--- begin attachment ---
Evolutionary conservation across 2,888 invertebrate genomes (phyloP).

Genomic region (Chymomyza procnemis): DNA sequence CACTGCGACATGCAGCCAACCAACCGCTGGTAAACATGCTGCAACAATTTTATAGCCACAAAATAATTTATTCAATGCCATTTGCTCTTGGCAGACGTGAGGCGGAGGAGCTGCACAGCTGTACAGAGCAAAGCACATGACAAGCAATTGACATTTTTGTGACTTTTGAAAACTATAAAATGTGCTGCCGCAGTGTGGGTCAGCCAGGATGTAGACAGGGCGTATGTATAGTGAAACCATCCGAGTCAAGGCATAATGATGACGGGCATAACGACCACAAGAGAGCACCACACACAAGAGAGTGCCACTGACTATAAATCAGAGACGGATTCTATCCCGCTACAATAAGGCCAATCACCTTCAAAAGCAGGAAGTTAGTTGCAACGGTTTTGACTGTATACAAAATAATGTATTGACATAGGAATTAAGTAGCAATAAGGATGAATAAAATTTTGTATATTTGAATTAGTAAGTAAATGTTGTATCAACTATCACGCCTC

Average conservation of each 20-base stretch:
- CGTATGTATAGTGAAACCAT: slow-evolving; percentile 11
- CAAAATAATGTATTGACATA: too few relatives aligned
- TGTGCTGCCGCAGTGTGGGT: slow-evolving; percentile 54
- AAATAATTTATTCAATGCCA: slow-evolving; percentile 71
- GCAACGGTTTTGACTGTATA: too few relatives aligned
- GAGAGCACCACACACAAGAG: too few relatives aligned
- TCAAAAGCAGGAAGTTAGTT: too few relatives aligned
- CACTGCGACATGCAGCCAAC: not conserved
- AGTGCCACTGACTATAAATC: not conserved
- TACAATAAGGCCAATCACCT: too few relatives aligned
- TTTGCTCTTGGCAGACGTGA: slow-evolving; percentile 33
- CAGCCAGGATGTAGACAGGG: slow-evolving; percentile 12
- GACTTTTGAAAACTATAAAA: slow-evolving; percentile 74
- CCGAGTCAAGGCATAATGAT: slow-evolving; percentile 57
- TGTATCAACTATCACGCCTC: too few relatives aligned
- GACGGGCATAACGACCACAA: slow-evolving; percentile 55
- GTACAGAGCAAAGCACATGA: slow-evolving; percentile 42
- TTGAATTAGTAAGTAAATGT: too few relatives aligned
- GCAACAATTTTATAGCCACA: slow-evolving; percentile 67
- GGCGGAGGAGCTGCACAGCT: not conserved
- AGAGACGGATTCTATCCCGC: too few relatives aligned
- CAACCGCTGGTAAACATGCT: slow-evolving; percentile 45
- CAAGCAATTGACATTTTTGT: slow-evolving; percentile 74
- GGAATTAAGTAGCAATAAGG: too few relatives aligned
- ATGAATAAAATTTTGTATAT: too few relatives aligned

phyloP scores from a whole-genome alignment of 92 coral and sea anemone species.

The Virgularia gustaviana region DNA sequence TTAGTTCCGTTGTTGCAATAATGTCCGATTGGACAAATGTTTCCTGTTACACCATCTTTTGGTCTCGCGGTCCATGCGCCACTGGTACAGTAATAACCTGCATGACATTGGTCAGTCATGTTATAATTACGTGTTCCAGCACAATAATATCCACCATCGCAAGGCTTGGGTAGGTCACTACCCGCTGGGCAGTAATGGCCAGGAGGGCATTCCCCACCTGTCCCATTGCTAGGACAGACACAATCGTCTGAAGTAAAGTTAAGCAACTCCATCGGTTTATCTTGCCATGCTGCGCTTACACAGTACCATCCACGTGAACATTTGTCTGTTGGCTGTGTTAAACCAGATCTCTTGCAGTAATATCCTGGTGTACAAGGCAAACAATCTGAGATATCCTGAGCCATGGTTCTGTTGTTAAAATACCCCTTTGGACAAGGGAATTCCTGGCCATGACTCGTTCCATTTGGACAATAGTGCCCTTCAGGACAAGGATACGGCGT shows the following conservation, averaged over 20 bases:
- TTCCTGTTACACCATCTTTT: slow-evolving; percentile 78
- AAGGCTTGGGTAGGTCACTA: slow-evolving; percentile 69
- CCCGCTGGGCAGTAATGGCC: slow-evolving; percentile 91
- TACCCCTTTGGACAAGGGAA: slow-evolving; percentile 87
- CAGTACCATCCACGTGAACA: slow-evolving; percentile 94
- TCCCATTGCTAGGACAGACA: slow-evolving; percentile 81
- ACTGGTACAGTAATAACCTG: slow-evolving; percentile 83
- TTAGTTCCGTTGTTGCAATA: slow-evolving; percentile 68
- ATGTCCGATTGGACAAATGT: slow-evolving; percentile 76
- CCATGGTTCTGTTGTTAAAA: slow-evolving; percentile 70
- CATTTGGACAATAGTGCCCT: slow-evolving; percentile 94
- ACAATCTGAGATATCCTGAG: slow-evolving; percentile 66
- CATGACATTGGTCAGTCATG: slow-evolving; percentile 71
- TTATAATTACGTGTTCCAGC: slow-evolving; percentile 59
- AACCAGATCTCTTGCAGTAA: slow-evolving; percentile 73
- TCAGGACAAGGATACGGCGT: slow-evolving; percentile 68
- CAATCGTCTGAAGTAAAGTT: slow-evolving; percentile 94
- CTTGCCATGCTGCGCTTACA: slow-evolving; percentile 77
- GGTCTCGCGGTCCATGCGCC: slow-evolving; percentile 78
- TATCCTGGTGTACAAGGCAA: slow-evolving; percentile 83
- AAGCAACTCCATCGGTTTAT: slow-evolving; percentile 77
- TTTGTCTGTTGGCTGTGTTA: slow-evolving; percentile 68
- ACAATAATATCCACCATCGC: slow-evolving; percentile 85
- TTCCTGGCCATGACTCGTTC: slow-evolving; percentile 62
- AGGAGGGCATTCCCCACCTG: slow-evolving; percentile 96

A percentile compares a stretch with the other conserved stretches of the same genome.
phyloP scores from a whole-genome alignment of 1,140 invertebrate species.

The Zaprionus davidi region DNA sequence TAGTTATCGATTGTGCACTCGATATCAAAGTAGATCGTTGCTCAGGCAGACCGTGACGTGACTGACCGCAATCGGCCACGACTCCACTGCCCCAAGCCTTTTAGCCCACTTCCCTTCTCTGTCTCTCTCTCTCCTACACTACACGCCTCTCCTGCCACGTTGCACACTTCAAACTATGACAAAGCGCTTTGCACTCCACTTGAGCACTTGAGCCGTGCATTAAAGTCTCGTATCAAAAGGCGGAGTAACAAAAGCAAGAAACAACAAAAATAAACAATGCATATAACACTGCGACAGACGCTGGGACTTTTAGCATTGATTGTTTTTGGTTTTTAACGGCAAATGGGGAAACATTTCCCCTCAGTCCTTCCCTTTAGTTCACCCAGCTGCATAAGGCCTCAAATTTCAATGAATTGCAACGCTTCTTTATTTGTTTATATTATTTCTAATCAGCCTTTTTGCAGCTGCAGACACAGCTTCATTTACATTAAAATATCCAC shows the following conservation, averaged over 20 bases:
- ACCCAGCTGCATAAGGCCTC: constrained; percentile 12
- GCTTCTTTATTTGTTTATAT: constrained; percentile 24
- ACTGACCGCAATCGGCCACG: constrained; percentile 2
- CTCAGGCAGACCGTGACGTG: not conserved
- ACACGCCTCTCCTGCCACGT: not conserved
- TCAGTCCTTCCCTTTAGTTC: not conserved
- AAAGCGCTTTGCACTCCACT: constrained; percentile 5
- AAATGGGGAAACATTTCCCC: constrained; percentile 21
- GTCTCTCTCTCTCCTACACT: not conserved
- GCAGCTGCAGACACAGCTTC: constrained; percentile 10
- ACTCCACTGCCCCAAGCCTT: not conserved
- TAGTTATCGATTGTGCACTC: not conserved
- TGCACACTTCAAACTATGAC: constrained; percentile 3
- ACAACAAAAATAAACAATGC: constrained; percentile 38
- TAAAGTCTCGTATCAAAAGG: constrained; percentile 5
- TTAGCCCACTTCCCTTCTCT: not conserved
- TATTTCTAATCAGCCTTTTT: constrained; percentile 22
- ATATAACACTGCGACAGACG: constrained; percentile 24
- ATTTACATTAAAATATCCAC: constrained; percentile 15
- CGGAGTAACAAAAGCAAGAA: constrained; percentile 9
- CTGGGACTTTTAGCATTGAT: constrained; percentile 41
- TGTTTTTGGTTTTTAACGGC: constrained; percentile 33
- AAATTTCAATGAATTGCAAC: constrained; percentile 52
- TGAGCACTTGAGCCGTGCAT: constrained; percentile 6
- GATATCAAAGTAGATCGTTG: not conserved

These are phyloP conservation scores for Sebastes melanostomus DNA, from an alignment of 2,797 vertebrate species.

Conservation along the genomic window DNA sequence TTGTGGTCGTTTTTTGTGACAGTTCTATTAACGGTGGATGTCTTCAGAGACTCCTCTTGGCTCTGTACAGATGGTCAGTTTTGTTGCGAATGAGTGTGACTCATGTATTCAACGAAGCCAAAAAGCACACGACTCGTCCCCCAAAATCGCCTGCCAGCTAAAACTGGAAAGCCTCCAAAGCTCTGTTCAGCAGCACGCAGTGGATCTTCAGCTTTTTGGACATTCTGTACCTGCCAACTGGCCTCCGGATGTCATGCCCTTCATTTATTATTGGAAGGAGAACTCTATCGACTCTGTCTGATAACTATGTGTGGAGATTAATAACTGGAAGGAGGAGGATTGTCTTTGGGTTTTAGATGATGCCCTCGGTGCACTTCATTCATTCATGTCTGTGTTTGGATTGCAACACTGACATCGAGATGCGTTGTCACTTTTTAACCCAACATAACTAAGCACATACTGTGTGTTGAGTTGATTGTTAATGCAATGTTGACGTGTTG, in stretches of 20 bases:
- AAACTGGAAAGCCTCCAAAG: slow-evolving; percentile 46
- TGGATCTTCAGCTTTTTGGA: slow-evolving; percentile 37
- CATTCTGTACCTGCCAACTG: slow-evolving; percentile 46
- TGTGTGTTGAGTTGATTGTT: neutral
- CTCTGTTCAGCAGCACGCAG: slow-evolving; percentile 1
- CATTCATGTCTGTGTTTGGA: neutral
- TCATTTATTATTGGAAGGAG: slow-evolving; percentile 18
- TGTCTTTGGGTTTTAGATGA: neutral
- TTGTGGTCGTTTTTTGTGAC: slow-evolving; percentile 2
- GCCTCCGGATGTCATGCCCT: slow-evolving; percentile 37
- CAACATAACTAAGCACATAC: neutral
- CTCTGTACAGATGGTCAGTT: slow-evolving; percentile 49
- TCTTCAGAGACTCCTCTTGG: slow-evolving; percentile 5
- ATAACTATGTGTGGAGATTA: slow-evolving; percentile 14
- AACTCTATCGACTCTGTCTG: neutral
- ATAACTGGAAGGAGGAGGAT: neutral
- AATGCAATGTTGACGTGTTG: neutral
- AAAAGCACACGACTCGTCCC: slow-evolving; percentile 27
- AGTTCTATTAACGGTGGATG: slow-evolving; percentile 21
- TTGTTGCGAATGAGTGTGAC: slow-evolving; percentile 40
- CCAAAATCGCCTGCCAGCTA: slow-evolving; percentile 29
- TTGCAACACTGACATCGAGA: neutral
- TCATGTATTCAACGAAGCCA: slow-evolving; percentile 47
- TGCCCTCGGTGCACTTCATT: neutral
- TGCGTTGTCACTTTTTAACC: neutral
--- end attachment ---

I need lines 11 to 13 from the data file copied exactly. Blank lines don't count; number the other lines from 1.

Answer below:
- CACTGCGACATGCAGCCAAC: not conserved
- AGTGCCACTGACTATAAATC: not conserved
- TACAATAAGGCCAATCACCT: too few relatives aligned